The good news is that we have rock-bottom standards for humor, partly because we are nervous and trying to be agreeable, and partly because we are freshmen. Virtually everyone in the dorm likes to play tennis, which is eventually deemed funny, and by the time we reach the Eastern seaboard the joke, “Well , I don’t like to play tennis” is funny too.

After Michigan it is my turn. I am at a distinct advantage because I am from Canada, and Americans find Canada funny just for existing. Canada is large and unwieldy but usually benign, and it contains moose and Mounties and mountains and igloos, each of which is inoffensively comical in its own way. Sometimes I will tell someone that I am from Canada and they will giggle to themselves, like small children might when they visit the hippopotamus at the zoo.

“My name is Nick,” I say. “And I’m from Canada.” I survey the room. People seem to be smiling expectantly. “Well, Toronto, Canada.” I have dialed into two attractive girls out west who look bored. Probably Canada is not working because some wisecracker from Kansas tried the exact same swindle. “I play hockey. Not very well. Really excited to chill with everyone.” I nod my head slowly, to signify, Chilling with Nick will be fun. A college beat. Then, “Tennis is O.K.”

Laughter; relief; the globe keeps spinning. High stakes is how I remember it. It doesn’t matter that three Orientation Weeks later the whole racket seems charmingly trivial. Come December I will be ass-naked except for a strategic red cup, belting out my national anthem, atop the foreign kid pool table. But by then we had our expectations managed.

There’s a line in a favorite IHUM poem, Do I dare disturb the universe? This is such a viciously unfair question that we read it rhetorically. The universe gets along well with or without us.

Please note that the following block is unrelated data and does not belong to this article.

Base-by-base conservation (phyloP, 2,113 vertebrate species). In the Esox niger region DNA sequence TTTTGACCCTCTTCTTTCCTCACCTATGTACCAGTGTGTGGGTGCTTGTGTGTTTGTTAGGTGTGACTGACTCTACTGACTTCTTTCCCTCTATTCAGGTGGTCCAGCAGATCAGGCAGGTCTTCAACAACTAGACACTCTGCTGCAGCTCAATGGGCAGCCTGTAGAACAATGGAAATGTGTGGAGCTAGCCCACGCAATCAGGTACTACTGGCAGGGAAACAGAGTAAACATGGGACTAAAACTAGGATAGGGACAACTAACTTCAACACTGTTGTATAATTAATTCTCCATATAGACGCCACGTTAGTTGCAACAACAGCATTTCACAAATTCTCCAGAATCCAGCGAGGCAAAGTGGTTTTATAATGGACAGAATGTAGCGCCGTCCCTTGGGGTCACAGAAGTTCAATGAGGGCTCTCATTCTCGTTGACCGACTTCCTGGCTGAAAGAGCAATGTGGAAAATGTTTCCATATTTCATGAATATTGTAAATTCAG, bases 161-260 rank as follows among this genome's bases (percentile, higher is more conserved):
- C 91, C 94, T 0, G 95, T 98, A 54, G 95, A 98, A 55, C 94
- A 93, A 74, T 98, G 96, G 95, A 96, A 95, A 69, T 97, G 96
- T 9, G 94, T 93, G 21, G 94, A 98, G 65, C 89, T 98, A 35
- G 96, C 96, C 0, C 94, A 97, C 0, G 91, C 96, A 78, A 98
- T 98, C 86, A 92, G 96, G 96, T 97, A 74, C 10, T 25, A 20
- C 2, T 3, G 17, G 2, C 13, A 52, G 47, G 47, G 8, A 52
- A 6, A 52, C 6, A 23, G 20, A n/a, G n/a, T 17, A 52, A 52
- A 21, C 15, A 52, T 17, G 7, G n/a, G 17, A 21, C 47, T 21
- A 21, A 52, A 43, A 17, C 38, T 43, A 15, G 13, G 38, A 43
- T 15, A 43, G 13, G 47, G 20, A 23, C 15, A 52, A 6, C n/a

The question of fucking. Slamming, shtupping, Roxy-Sassing. We have more brains then the national average, but we’ve probably had less sex. No sooner have we cracked the spines of IHUM 1A than we’re told the real objective of our college careers is to pair off and lose it. This is no racy revolution. Hardly! We are attending passively our sexual evolution, which will sidle in like the hangover after a freshman bender. A little messy, painful, or awkward – but carrying the unimpeachable badge of adulthood.

But the problem (we learn) is that sex at Stanford is difficult and highly-regulated. For example, we’re not meant to have it with people who live near us, because that’s dormcest. We’re not meant to have it with people who live far away, because they are scarcely known and likely sketchy. We’re not supposed to do it drunk for the risk of non-tumescence. If we do it sober it will probably be extremely awkward (and quick). It’s strongly advised not to have sex with friends, neighbors, or strangers. There’s no dating at Stanford, but you should really try to lose it to someone who you’ve been dating. And so on.

I have heard statistics some of which I am certain are untrue. 40% of Americans lose their virginity by the age of sixteen. 90% by the age of twenty. 80% of Stanford freshmen have never had sex. Three quarters of those 80% will still be virgins at commencement.

That we manage to mate at all speaks to the anarchy of our species. To the thrill we take in breaking rules that we imposed ourselves, piece-by-piece. Why not screw same-floor girl? Because we’re amigos? Because we’re drunk? Because she has a boyfriend back home at the U. of Pittsburgh?